One of Ireland’s most eminent scientists, Dr. William C. Campbell, awarded the Nobel Prize for Medicine in 2015, was at IT Sligo on Wednesday to launch three new cross border programmes in biomedical sciences, a partnership between IT Sligo and Ulster University.
The 86-year-old Dr. Campbell, along with his colleague, Professor Satoshi Omura, was awarded the Nobel Prize for the development of therapies that have revolutionised the treatment of some of the world’s most devastating parasitic diseases.
Dr. Campbell, born in Ramelton, Co Donegal, delivered a 30-minute lecture on his award-winning work to a packed Aurivo Auditorium, IT Sligo’s new €1.5m conference and meeting facility.
The lecture was attended by undergraduate and post-graduate science students as well as pupils from local secondary schools
Dr. Campbell, who described his Nobel win as “like a fairytale”, launched the new BSc honours degree programmes in Biomedical Sciences, a cross border partnership between IT Sligo and Ulster University.
The School of Biomedical Sciences at Ulster University and the School of Science at IT Sligo have developed three innovative, distance-learning BSc (Hons) degree programmes in the Biomedical Sciences.
This is in response to the skills requirement in the relevant clinical and bio-industrial sectors, professional body request, the changing economic environment, and a need for flexible learning opportunities.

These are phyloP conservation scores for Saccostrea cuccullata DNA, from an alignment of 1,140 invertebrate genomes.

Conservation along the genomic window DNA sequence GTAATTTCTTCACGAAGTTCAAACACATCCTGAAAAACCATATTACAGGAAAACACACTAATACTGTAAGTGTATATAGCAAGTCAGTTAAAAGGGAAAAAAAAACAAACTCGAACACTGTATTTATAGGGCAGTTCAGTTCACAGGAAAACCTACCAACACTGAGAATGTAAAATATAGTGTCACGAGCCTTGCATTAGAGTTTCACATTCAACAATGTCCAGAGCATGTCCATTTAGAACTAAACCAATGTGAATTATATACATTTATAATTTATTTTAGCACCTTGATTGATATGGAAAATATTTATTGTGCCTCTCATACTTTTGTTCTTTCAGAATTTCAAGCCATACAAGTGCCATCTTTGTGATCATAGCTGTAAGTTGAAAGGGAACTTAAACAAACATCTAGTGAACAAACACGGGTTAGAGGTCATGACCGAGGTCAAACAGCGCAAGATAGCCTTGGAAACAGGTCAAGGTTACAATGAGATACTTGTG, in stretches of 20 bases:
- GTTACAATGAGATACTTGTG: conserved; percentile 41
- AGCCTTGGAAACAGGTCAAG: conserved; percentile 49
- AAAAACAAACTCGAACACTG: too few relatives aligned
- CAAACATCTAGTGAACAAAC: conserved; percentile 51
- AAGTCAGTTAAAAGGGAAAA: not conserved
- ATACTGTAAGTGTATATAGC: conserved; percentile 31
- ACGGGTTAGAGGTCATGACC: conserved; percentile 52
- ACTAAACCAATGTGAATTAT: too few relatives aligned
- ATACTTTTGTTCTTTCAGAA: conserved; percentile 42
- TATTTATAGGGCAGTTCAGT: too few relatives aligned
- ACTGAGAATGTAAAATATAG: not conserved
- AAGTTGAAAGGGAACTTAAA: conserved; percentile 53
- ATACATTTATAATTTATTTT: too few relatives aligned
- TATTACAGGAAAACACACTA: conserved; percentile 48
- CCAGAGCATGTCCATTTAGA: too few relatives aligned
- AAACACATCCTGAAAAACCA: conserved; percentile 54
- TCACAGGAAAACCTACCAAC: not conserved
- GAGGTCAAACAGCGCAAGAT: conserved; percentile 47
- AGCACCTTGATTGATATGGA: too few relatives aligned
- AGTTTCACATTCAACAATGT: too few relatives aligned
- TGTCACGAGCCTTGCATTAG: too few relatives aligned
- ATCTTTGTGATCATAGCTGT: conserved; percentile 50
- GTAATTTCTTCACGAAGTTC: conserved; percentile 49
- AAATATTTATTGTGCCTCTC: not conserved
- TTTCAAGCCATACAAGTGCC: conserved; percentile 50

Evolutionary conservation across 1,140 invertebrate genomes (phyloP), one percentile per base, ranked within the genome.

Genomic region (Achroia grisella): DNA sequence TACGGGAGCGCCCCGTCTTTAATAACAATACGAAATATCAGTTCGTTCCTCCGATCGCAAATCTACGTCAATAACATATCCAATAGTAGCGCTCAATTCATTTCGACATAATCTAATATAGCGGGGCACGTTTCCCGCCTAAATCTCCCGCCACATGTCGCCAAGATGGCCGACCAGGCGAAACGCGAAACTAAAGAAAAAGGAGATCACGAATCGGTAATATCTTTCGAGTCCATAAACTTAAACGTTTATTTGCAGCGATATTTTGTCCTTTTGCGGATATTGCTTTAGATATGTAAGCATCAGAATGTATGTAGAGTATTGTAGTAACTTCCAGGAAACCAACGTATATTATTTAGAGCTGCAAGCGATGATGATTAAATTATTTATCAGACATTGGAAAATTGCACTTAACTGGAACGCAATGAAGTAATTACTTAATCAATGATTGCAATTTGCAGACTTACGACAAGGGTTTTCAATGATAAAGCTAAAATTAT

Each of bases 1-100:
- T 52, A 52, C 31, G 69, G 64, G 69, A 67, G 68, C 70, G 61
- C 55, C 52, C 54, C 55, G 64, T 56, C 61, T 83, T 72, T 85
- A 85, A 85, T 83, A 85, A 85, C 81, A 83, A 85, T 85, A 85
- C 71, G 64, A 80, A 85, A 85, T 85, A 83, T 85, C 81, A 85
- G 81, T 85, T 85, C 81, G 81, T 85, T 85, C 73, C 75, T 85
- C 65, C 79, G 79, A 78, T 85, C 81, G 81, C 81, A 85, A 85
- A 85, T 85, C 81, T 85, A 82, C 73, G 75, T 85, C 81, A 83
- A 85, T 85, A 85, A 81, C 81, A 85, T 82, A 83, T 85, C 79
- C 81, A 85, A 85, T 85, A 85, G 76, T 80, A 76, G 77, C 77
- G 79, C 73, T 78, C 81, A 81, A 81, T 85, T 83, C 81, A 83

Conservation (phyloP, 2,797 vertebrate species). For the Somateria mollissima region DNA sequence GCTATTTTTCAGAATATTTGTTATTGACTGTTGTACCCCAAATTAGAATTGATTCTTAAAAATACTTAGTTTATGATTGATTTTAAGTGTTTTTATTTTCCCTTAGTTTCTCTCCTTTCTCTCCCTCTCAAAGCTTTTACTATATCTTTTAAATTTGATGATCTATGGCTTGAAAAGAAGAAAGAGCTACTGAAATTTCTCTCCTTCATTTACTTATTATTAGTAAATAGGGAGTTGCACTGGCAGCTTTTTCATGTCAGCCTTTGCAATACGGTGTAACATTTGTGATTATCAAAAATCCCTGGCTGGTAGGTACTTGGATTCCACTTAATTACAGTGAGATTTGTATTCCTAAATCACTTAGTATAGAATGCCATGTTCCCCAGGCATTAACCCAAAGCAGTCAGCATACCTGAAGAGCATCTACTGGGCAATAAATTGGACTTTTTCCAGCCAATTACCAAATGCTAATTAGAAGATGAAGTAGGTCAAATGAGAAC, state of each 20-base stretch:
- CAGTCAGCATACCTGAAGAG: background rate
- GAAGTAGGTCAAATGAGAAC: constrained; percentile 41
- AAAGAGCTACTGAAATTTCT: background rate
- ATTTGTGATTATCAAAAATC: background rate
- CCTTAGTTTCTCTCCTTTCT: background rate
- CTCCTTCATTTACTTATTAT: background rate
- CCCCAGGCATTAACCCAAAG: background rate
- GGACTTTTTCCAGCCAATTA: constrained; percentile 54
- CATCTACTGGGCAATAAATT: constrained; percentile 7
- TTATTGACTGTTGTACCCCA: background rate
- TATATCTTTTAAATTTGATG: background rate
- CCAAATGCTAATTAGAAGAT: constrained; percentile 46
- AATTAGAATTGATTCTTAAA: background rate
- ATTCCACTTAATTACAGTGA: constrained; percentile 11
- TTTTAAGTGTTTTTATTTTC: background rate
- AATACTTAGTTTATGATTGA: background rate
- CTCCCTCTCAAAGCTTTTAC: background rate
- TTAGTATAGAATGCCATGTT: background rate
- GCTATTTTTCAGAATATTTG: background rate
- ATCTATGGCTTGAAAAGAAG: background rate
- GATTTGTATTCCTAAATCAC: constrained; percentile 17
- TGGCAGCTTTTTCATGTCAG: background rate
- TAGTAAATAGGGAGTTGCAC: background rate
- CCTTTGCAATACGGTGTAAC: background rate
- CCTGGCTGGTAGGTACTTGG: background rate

Through collaborating on these pioneering new programmes the institutions are making best use of their combined expertise in order to meet the needs of students and employers.
This is the first cross-border collaboration for distance-learning Biomedical Sciences BSc programmes.
Speaking at the event, Interim President of IT Sligo Mr. Colin McLean said cross-border collaboration between two leading Higher Education distance learning providers in Ireland and UK brought complementary expertise. “It also showcases the strength of online learning in tailoring the programmes’ delivery and assessment to match industry’s current and future requirements.”
Ulster University Pro-Vice-chancellor, Learning, Teaching and Student Experience Professor Denise McAllister said the collaborative partnership would boost the availability of specialist skills across the entire spectrum of health and medical related professions.
She said: “Our greatest strength lies in inter-dependent collaboration, not competition. More importantly, for organisations to stay innovative in this environment, they must have scalable, networked relationships.”
Nobel Prize Winner Dr William C. Campbell poses for a selfie with students of Sligo Grammar School during Wednesday’s official launch of new cross border programmes in Biomedical Sciences – a collaboration between IT Sligo and Ulster University.